We must remember that with the destruction of the World Trade Center, there was a general response within the Muslim world of jubilee.  Two days before the attacks of September 11, the Mufti of Palestine, the senior religious figure in the Palestinian authority, and with millions of followers, openly prayed on radio for Allah to destroy Great Britain, Israel and the United States.   After the Twin Towers buckled, almost immediately, Palestinian airwaves were flooded with propaganda, boasting that a divine blow in the name of Allah had been dealt against the enemy [the United States] and that Israel is to follow.

We must understand further that this propaganda machine is not confined to remote villages or forgotten corners of the world.  The machine is vast, spanning continents and infecting the minds of people in Africa, Asia, Europe, South and North America.  There are the Pakistan based Lashkar-e-Taiba and Jaish-e-Mohammed, who seek the Indian state of Jammu and Kashmir’s accession to Pakistan; the Bangledeshi Jamaat-ul-Mujahideen; the Chechnyan separatist “Special Purpose Islamic Regiment”; the Sunni Hezbollah of Turkey and the Shia Hezbollah of Lebanon.  In Iraq there’s the Abu Musab al-Zarqawi’s al-Qaeda affiliate, and Al-Faruq Brigades, a militant wing of the Islamic Movement in Iraq (Al-Harakah al-Islamiyyah fi al-arak) to name only a few.  There’s the Israeli and Palestinian Al-Aqsa Martyrs’ Brigades and Hamas, which calls for the destruction of Israel.  Armed terrorist organizations are growing in Algeria, Yemen, the Philippines, the Sudan, Russia, Georgia, Spain, France, England, Germany – the list goes on and on as the cancer spreads – even into the United States!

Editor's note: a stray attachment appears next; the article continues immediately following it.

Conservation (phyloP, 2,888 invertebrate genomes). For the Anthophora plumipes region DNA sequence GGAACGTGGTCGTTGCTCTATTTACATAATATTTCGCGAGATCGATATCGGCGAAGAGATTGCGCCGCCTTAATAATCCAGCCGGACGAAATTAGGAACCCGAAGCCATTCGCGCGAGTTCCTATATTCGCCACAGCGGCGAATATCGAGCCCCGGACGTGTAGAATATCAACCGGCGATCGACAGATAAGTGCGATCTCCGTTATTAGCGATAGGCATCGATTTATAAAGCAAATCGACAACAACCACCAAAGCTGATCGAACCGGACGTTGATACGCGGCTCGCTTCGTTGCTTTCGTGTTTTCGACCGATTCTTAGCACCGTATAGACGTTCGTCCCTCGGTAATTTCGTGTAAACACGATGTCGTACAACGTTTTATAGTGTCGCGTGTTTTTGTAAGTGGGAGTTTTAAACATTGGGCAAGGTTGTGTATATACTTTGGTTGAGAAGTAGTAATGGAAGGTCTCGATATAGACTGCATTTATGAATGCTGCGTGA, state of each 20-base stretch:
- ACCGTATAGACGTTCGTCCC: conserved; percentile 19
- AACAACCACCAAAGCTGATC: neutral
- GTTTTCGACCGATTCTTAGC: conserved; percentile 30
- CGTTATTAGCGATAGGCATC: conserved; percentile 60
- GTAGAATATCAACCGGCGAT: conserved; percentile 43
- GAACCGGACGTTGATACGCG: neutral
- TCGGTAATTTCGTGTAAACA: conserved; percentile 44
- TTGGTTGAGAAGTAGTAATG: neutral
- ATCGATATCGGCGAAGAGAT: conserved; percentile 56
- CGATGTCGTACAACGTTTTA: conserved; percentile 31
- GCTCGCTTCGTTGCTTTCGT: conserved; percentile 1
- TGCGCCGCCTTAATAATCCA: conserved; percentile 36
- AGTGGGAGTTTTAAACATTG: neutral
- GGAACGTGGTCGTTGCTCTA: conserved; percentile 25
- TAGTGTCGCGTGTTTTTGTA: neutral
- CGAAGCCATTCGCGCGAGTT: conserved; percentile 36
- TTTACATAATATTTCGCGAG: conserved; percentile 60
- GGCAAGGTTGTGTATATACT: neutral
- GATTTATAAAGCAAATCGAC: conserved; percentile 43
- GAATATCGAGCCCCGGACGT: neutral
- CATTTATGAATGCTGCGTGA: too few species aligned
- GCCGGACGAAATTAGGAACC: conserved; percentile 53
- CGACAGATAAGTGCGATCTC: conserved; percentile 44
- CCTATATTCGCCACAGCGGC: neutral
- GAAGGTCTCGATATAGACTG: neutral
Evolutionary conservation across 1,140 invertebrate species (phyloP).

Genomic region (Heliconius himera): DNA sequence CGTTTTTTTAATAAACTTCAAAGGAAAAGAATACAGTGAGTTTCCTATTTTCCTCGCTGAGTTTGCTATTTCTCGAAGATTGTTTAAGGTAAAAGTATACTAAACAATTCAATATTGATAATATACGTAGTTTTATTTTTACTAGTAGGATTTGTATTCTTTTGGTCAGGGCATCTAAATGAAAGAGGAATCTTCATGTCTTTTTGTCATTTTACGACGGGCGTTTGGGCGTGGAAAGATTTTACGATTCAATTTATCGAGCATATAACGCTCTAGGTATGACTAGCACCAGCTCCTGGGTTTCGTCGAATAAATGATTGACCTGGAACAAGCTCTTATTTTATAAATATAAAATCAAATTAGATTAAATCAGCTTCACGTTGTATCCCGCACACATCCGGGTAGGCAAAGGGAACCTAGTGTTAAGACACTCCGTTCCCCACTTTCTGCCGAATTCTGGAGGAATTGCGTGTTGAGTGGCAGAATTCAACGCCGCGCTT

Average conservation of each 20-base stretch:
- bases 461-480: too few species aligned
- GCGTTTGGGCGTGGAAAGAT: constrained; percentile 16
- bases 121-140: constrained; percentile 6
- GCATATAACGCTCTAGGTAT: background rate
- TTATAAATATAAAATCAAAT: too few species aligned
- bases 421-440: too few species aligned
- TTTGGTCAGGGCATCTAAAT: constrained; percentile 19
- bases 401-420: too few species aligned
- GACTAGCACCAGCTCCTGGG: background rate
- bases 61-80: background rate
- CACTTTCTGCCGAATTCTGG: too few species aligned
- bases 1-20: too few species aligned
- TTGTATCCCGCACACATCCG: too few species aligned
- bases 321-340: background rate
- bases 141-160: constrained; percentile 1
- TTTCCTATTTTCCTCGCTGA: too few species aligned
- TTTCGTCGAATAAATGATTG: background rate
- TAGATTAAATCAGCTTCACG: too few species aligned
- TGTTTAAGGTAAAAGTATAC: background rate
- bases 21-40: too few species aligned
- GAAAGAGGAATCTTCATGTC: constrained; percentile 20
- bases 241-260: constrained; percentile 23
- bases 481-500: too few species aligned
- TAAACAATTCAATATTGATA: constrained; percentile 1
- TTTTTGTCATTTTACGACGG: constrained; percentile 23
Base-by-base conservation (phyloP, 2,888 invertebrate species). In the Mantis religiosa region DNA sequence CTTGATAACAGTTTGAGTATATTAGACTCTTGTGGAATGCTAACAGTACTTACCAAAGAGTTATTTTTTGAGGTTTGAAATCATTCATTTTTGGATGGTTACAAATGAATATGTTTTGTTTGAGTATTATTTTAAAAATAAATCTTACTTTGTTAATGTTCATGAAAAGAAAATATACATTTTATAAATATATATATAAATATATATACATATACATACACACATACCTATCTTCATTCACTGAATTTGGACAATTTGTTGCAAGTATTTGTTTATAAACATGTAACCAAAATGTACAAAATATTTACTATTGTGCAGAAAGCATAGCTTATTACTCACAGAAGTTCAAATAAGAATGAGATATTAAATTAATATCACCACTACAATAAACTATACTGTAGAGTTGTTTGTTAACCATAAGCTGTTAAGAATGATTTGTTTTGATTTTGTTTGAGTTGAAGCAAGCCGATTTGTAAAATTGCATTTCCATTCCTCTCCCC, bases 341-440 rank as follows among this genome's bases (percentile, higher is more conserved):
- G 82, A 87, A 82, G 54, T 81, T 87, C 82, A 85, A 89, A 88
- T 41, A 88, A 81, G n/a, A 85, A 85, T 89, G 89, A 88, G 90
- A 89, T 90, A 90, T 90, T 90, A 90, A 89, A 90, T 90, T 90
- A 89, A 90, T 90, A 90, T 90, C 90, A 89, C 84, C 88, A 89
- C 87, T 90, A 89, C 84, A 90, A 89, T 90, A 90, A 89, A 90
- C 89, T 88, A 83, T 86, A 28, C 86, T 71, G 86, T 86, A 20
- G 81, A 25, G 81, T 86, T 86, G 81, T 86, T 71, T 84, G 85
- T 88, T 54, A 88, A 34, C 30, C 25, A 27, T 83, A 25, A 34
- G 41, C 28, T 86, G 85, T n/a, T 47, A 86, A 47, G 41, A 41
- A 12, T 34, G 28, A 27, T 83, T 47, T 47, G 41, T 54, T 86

The dangerous ideology these extremists preach is in fact more than simple dogmatic propaganda.  It is a media of terrorism.  And it is so prevalent, literally as ubiquitous as CNN and Fox News are to us Americans, that the fanaticism it preaches has become part of the way the populations of these regions see the world.  The machine targets youth – often the most innocent, those that are lost, without shelter, food, medical care, a family.  It pontificates a culture of hatred, a demonization of western culture, appealing to those in extreme poverty, those with the least hope, by promising heaven in the afterlife if, and only if, an oath to wage jihad against America is taken.

The infiltration of radical Islam into our cultures is so deep and pervasive, it is shocking.   The frontlines aren’t just in Iraq and Afghanistan, or even Pakistan, Israel or India.  Their ideology is spreading like a malignant tumor, feeding on human desperation with frightening speed.  The front lines, my fellow Americans, are in Madrid, Paris, London, Berlin, Washington D.C., New York, right down to Fort Hood, Texas.  Their twisted worldview of unquestionable obedience to Allah and destruction of Judeo-Christian Civilization is in our very own backyards.  Their war, their ideology of hatred, has come ashore our land of liberty, and they have sworn to take us down by any means.

Yet, in America, we tend to think of this extreme fundamentalist sect as being in the decided minority in the nation of Islam, small and distant.  And while the terrorist acts on 911, in Madrid and London’s train stations, in Germany, in Mumbai, now make us turn our heads, we still generally think of Muslims as good, law abiding, faithful, loving people because we don’t see the fanaticism in the Muslims that live amongst us.